I agree that college isn't for everyone. The decision to go should be based on the individual's abilities and goals and what the desired outcome will likely be. The traditional college experience does expose young high school graduates to situations that are difficult to duplicate in other environments - learning to live more independently (meaning away from home, parents and childhood friends) embarking on a study program and making decisions concerning how to complete it, developing relationships with other authority figures (professors, advisors, athletic coaches) and learning how to leverage their knowledge and support, and creating the opportunity to develop the discipline necessary to complete an academic program. Not everyone is capable and not everyone will want to at that point in life.

    Yes, we all need skilled workers and those who are capable of completing work in traditional trades and in fields where they can develop those skills with more hands on training.

    Either way, I think the outcome, the income or opportunity potential, needs to be commensurate with the degree of effort that went in to completing the program. And the more rigorous and lengthy the program, the greater the potential should be......and everyone know that going in no matter which path is chosen.

  18. dcb188

    dcb188 Member

    I quit high school, went in the USMC, got a GED, went on from there, got out of the military primarily because I wanted to go to college, no particular job in mind, not for more money later on, just wanted to go. So I went.
    But people here are right when they say that college is not for everyone. It's the same as anything else in life. Not everything in life is for everyone.
    Some go to college because it is expected of them, their parents are pushing them, they are pushing themselves.
    The military is a good option, for kids right out of high school. Trade schools are another. There are many options out of high school besides college.
    Prospective college students should evaluate 1. their own abilities, and 2. what they would like to do, quite independently from following this college route that their parents and society mapped out for them.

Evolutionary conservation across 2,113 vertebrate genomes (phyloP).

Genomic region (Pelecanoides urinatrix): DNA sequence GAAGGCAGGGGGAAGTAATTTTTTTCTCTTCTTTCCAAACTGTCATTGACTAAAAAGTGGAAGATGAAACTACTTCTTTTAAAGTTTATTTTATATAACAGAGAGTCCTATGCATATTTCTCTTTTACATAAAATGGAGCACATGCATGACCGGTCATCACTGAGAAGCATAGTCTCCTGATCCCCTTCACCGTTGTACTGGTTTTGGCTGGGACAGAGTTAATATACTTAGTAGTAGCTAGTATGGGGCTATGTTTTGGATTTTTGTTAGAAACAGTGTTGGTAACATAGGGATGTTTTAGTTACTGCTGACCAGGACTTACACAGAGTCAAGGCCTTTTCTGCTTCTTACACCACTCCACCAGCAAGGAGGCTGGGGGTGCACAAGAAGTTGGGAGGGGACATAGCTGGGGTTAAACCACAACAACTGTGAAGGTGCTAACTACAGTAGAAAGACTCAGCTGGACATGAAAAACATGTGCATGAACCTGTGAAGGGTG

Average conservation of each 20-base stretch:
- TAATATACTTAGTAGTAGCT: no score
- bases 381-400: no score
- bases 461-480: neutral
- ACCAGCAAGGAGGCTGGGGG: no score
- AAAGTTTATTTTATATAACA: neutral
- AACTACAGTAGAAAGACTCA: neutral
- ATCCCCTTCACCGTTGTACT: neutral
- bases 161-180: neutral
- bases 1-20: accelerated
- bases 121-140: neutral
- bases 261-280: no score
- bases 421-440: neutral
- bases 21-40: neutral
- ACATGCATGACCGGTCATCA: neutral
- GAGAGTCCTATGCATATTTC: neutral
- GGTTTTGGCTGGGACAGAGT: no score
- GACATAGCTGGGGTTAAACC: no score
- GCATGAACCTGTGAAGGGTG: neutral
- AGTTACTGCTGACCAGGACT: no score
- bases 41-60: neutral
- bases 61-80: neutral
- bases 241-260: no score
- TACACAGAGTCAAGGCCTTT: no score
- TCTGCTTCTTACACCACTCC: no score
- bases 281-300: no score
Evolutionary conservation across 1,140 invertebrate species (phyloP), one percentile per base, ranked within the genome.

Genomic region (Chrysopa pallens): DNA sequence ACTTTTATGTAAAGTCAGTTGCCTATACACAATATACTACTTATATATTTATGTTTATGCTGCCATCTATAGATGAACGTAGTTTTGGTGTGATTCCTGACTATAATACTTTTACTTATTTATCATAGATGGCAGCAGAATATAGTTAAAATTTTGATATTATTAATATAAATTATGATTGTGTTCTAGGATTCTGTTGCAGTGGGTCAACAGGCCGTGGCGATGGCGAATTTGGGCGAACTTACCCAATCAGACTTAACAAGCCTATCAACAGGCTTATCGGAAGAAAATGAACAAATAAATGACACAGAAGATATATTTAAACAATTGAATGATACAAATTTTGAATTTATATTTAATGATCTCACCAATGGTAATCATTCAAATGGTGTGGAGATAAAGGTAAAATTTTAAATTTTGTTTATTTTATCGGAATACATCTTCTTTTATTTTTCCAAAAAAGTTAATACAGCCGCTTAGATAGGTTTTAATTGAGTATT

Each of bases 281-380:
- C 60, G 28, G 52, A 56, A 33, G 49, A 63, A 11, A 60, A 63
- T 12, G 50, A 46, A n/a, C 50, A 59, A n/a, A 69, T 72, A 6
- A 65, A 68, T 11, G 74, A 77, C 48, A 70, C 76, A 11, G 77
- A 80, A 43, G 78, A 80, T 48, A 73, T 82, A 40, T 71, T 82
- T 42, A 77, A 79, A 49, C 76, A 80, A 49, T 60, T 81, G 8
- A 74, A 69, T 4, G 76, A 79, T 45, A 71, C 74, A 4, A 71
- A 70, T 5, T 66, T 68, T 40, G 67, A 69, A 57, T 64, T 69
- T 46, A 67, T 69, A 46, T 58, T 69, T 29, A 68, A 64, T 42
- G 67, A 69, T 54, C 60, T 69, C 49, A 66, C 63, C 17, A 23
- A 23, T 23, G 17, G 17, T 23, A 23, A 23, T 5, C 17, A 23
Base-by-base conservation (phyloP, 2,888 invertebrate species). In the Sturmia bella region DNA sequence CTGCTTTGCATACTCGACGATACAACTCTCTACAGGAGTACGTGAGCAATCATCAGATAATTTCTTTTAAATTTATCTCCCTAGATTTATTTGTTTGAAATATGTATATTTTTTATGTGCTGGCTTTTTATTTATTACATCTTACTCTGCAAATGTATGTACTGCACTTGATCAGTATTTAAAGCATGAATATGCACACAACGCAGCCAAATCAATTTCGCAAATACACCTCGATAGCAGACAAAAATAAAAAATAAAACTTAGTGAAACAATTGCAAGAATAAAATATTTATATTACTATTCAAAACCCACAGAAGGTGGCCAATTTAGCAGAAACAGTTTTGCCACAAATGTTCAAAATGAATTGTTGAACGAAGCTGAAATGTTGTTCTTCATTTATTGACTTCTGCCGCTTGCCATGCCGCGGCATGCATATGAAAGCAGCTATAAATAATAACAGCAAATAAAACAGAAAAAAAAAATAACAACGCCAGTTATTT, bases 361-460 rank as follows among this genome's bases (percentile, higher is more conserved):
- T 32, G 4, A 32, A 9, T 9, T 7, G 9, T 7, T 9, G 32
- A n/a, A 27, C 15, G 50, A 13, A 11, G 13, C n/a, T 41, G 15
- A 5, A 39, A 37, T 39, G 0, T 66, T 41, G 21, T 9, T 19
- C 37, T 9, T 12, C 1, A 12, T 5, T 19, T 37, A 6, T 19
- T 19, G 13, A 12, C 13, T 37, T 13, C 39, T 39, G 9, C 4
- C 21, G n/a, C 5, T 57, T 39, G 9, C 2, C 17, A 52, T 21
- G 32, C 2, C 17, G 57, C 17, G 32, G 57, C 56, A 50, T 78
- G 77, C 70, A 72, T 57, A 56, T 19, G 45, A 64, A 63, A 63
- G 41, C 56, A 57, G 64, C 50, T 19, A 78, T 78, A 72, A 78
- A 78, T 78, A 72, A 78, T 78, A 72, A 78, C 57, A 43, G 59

19. Kizmet

    Kizmet Moderator Staff Member

  20. cookderosa

    cookderosa Resident Chef

    My SIL is a NYC suburb superintendent and my husband is from NYC so I like to follow their education news. If I understood the article's implications, it looks as if there might be a stronger push in the future to close the gap between the High Schools and Community Colleges. This is an interesting partnership. We have a program here called "school to work" which is an articulation at the high school level, we use the high schools as feeder programs into our culinary program. We put our CC instructors in the high schools, students get a few credits (not transferable to ANY OTHER COLLEGE just ours- gotta love that) but it's a good source of revenue for us. I wonder if we will see more of this cross-over? I'm sure our Dept of Ed would like nothing more than total and absolute control of PreK-14. Not sure where I stand. It's a desperate situation, I try not to think about it too much.

    I am, however, seriously considering putting my money where my mouth is and opening a voc-tech training center for culinary arts. No degree, just job skills. You have to ask, if so many student are NOT college read (>70%) then what are we going to do about it today? Wait for the PreK-12 to get fixed?